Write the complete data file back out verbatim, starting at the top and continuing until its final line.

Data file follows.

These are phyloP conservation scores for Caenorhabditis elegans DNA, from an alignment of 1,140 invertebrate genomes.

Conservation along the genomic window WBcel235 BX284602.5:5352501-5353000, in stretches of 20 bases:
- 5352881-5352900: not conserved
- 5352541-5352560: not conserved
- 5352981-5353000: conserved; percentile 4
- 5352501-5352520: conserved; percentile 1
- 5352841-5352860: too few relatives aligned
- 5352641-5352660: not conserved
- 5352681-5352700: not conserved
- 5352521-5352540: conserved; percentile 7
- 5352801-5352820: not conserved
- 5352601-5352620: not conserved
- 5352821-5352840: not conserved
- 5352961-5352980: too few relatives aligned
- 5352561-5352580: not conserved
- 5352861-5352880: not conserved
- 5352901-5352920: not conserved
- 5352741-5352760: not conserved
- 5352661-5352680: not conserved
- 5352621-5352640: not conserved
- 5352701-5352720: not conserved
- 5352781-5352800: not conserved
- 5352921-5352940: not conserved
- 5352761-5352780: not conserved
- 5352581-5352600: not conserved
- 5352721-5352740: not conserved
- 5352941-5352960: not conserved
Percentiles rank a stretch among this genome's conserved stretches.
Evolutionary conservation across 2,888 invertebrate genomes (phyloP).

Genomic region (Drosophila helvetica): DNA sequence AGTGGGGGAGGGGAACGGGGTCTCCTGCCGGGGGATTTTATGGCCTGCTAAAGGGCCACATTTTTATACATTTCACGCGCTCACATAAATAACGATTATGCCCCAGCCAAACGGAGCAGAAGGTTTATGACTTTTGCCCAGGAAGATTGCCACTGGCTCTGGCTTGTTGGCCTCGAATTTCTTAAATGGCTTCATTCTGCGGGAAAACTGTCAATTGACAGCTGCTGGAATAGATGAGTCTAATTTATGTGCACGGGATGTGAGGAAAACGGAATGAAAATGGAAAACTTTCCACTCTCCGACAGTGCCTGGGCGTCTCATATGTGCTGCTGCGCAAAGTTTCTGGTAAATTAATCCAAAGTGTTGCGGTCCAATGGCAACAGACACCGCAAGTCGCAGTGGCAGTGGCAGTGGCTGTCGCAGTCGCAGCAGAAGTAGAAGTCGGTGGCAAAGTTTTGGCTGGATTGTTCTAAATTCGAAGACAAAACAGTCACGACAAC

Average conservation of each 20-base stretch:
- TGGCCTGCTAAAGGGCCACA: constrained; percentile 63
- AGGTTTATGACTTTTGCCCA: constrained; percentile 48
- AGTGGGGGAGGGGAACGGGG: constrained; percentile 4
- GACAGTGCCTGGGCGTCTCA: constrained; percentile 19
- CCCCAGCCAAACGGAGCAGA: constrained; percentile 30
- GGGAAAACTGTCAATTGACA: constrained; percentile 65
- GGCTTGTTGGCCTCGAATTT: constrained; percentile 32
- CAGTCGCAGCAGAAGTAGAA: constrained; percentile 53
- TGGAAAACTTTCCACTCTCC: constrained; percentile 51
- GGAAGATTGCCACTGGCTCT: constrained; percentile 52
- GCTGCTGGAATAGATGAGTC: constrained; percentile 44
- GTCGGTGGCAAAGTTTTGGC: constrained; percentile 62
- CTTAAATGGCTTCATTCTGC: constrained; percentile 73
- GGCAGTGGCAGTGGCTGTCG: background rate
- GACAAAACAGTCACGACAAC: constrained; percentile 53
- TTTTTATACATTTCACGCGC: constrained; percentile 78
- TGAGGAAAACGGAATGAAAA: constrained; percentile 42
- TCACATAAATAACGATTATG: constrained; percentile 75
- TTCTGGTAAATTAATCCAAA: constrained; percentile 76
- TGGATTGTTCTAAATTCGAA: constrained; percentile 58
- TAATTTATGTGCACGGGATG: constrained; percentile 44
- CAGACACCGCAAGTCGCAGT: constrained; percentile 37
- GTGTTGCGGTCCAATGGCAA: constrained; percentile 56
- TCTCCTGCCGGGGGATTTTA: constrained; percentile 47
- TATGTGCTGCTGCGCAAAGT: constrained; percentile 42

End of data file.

These are phyloP conservation scores for Caenorhabditis elegans DNA, from an alignment of 1,140 invertebrate genomes.

Conservation along the genomic window WBcel235 BX284602.5:5352501-5353000, in stretches of 20 bases:
- 5352881-5352900: not conserved
- 5352541-5352560: not conserved
- 5352981-5353000: conserved; percentile 4
- 5352501-5352520: conserved; percentile 1
- 5352841-5352860: too few relatives aligned
- 5352641-5352660: not conserved
- 5352681-5352700: not conserved
- 5352521-5352540: conserved; percentile 7
- 5352801-5352820: not conserved
- 5352601-5352620: not conserved
- 5352821-5352840: not conserved
- 5352961-5352980: too few relatives aligned
- 5352561-5352580: not conserved
- 5352861-5352880: not conserved
- 5352901-5352920: not conserved
- 5352741-5352760: not conserved
- 5352661-5352680: not conserved
- 5352621-5352640: not conserved
- 5352701-5352720: not conserved
- 5352781-5352800: not conserved
- 5352921-5352940: not conserved
- 5352761-5352780: not conserved
- 5352581-5352600: not conserved
- 5352721-5352740: not conserved
- 5352941-5352960: not conserved
Percentiles rank a stretch among this genome's conserved stretches.
Evolutionary conservation across 2,888 invertebrate genomes (phyloP).

Genomic region (Drosophila helvetica): DNA sequence AGTGGGGGAGGGGAACGGGGTCTCCTGCCGGGGGATTTTATGGCCTGCTAAAGGGCCACATTTTTATACATTTCACGCGCTCACATAAATAACGATTATGCCCCAGCCAAACGGAGCAGAAGGTTTATGACTTTTGCCCAGGAAGATTGCCACTGGCTCTGGCTTGTTGGCCTCGAATTTCTTAAATGGCTTCATTCTGCGGGAAAACTGTCAATTGACAGCTGCTGGAATAGATGAGTCTAATTTATGTGCACGGGATGTGAGGAAAACGGAATGAAAATGGAAAACTTTCCACTCTCCGACAGTGCCTGGGCGTCTCATATGTGCTGCTGCGCAAAGTTTCTGGTAAATTAATCCAAAGTGTTGCGGTCCAATGGCAACAGACACCGCAAGTCGCAGTGGCAGTGGCAGTGGCTGTCGCAGTCGCAGCAGAAGTAGAAGTCGGTGGCAAAGTTTTGGCTGGATTGTTCTAAATTCGAAGACAAAACAGTCACGACAAC

Average conservation of each 20-base stretch:
- TGGCCTGCTAAAGGGCCACA: constrained; percentile 63
- AGGTTTATGACTTTTGCCCA: constrained; percentile 48
- AGTGGGGGAGGGGAACGGGG: constrained; percentile 4
- GACAGTGCCTGGGCGTCTCA: constrained; percentile 19
- CCCCAGCCAAACGGAGCAGA: constrained; percentile 30
- GGGAAAACTGTCAATTGACA: constrained; percentile 65
- GGCTTGTTGGCCTCGAATTT: constrained; percentile 32
- CAGTCGCAGCAGAAGTAGAA: constrained; percentile 53
- TGGAAAACTTTCCACTCTCC: constrained; percentile 51
- GGAAGATTGCCACTGGCTCT: constrained; percentile 52
- GCTGCTGGAATAGATGAGTC: constrained; percentile 44
- GTCGGTGGCAAAGTTTTGGC: constrained; percentile 62
- CTTAAATGGCTTCATTCTGC: constrained; percentile 73
- GGCAGTGGCAGTGGCTGTCG: background rate
- GACAAAACAGTCACGACAAC: constrained; percentile 53
- TTTTTATACATTTCACGCGC: constrained; percentile 78
- TGAGGAAAACGGAATGAAAA: constrained; percentile 42
- TCACATAAATAACGATTATG: constrained; percentile 75
- TTCTGGTAAATTAATCCAAA: constrained; percentile 76
- TGGATTGTTCTAAATTCGAA: constrained; percentile 58
- TAATTTATGTGCACGGGATG: constrained; percentile 44
- CAGACACCGCAAGTCGCAGT: constrained; percentile 37
- GTGTTGCGGTCCAATGGCAA: constrained; percentile 56
- TCTCCTGCCGGGGGATTTTA: constrained; percentile 47
- TATGTGCTGCTGCGCAAAGT: constrained; percentile 42